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The last Southwest Conference game ever played in Fayetteville, Ark., was a cold, hard occasion, memorable more for its oddities than for any historical significance. It snowed. The scoreboard clock broke. And Arkansas's chances of winning a bitter farewell title in the league it has belonged to since 1914 diminished in the freezing gloom. Even the score was perplexing, an old-fashioned thing that belonged in sepia tones: Baylor 9, Arkansas 5.
The final Southwest Conference game in Razorback Stadium was played before nearly 8,000 empty seats, and among the fans who attended, the most impassioned chant was " SEC! SEC!" in anticipation of the Razorbacks' controversial departure for the Southeastern Conference next season. This was a wretched afternoon, with temperatures in the 20's and snow flurries. It was also an untidy one, with each team scoring a safety. And a sad one. "My daddy always told me, when a friend dies you wear a coat and tie," said Baylor coach Grant Teaff afterward. "So I wore a coat and tie."
How sad you were depended on how much of a purist you are about Southwest Conference football. For the eight Texas schools that make up the rest of the SWC, Teaff's remark spoke volumes about the Razorbacks' defection to the wealthier, more highly regarded SEC: The Hogs are dead. The truth is, Baylor's victory came as a great, if unacknowledged, relief to the Southwest Conference, which had been aghast at the Razorbacks' run at the league title. "We didn't want them playing in our Cotton Bowl," said Bears defensive tackle Santana Dotson.
Instead, it looks as if 12th-ranked Texas A&M, the only unbeaten team in Southwest Conference play, will represent the league in Dallas on New Year's Day. Arkansas, 5-3 overall and 4-1 in the conference, visits Texas Tech this week and Texas A&M next Saturday, before concluding its regular season against Rice in Little Rock on Nov. 23. However, without precocious redshirt freshman quarterback Jason Allen, who was lost for the season when he suffered ligament damage in his left knee in the third quarter of the game with Baylor, the Razorbacks could lose all three of those outings. Allen had been the only bright spot in a young, punchless offense. Moreover, the Razorbacks' second-string quarterback, Doyle Preston, was also lost because of a knee injury in a scrimmage last week.
So when Allen went down, with Baylor leading 7-3, the defense-dominated game turned decidedly in favor of the Bears. Arkansas was left with Wade Hill, a sophomore walk-on who runs the scout team. Still, the Hogs were not out of the game. Arkansas is a team that has been touched by weird magic this season—indeed, the defense has scored a remarkable 52 points. The Razorbacks had won three games by four points or less and had collected a pair of conference victories in wondrous ways. On Oct. 5, Arkansas beat TCU by rallying from a 21-0 second-quarter deficit, thanks to a pair of interceptions, one of which was returned for a touchdown. Two weeks later the Hogs edged Texas 14-13 thanks to the Longhorns' missing two field goals and an extra point. "We are totally unexplainable," said coach Jack Crowe last Friday.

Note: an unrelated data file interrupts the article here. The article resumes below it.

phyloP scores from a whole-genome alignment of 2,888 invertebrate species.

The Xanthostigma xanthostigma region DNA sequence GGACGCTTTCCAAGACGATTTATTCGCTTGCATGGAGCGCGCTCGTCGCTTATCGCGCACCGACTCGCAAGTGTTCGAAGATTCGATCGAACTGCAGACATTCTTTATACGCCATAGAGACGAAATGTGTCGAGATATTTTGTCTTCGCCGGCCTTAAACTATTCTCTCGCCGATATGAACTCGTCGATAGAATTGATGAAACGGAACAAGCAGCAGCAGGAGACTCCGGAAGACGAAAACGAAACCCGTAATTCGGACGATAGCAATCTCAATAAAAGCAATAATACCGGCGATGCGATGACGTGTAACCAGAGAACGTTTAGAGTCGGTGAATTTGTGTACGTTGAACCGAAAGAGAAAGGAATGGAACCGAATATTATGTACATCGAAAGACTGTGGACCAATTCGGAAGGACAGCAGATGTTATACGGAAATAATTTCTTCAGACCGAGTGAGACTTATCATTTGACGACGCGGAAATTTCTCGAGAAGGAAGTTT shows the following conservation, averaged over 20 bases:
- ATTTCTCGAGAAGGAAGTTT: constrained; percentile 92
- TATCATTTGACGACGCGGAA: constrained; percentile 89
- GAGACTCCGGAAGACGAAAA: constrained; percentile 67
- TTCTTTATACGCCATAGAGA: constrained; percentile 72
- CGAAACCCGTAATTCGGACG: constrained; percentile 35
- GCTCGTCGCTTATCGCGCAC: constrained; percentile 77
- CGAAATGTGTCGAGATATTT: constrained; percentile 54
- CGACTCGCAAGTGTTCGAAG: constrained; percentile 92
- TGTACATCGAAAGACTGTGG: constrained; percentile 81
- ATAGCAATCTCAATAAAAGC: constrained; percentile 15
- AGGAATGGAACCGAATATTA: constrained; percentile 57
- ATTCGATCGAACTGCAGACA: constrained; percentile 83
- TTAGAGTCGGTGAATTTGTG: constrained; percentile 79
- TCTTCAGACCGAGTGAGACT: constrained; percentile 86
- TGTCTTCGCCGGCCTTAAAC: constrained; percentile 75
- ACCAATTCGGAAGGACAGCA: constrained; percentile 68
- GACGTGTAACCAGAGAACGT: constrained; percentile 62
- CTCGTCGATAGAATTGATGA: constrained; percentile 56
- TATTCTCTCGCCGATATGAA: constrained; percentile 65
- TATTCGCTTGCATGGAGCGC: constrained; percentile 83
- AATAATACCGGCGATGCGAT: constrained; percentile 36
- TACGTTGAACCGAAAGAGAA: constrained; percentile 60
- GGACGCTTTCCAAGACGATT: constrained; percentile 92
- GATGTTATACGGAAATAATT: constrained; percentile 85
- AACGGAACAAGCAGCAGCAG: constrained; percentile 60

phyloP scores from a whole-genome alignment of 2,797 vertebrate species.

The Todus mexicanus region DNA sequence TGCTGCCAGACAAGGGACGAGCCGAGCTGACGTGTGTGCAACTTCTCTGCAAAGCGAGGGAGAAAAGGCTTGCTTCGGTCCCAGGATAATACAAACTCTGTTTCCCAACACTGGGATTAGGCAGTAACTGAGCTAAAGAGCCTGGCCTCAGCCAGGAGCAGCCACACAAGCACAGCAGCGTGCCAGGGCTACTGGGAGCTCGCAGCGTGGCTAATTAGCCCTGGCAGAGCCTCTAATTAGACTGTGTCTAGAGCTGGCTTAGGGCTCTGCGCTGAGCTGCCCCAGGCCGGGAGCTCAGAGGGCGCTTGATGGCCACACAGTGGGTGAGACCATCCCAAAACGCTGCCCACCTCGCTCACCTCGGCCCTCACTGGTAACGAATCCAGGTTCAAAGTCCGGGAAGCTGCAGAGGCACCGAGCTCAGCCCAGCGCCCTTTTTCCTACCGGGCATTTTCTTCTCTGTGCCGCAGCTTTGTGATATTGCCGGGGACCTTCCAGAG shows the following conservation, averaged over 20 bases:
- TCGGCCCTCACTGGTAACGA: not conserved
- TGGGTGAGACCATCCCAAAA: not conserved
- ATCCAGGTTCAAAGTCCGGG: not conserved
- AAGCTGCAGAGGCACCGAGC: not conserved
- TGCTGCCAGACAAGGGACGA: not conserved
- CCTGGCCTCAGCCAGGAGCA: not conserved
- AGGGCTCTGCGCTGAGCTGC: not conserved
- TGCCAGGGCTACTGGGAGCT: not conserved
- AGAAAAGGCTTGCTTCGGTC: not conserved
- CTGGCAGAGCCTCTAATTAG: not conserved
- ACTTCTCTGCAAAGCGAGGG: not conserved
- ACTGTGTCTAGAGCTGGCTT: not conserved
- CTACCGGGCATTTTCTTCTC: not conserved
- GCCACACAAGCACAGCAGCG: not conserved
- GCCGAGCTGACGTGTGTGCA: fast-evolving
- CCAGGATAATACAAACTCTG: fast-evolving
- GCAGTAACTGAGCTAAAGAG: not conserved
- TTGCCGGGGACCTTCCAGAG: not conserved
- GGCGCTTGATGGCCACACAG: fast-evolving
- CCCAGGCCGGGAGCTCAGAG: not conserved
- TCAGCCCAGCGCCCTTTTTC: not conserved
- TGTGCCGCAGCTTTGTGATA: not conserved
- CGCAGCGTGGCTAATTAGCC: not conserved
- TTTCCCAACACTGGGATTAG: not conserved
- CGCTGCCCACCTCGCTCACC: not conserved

The Razorbacks appeared on the verge of beating Baylor, which is now 7-2, and 4-2 in the conference, in similar fashion after they stopped the Bears inside the Arkansas 15-yard line on three consecutive possessions in the second quarter: Linebacker Mick Thomas picked off Bears quarterback J.J. Joe's pass on the Arkansas 14, defensive back Michael James intercepted a Joe pass in the end zone, and Baylor kicker Jeff Ireland missed a 37-yard field goal attempt 37 seconds before intermission. So the Bears led only 7-0 at the half.
But the Razorbacks would not be the same team without Allen. Hill completed only 3 of 12 passes for 25 yards, and Arkansas's last three possessions ended disastrously: Tailback Tony Jeffery tried a desperate dive into a pile of jerseys at his own one-yard line, only to be tackled by Baylor linebacker Curtis Hafford for a safety, and Hill threw two interceptions in the final three minutes.
Thus was a delicious scenario ruined: that Arkansas could go unbeaten in its final year of Southwest Conference play. The Hogs' announcement in July 1990 that they would leave the conference had provoked outrage throughout Texas. That the Razorbacks were 3-8 last fall—losing to every league team except SMU—was at least partly a result of the enmity felt by conference opponents eager to avenge the perceived insult. Teaff even called the SEC "the Iraq of college football" for pirating such a long-standing Southwest Conference member.
The Razorbacks were expected to slink off to the SEC in mediocrity. Instead, they are evening some scores on their way out, and in the face of Arkansas's refusal to go quietly, Southwest Conference schools have resorted to treating the Hogs' departure with great, if feigned, indifference. Who cares? Let them go. The state of Arkansas is nothing but a road-company Texas, anyway, a charmless, backwoods haven for truckers, poultry farmers and discount-store magnates. So good riddance. "It's sad," said Longhorn coach David McWilliams earlier this season, "but it's not sad sad. It's not like your cat got stuck up in a tree."
Only SMU among Southwest Conference schools has scheduled the Razorbacks as a nonconference foe. Texas athletic director DeLoss Dodds sees no reason to keep the Hogs on the schedule. Arkansas isn't worth the trouble, he says, as a television market or as a source of recruits. In fact, Dodds isn't sad at all to see the Hogs go. "No, not really," he says.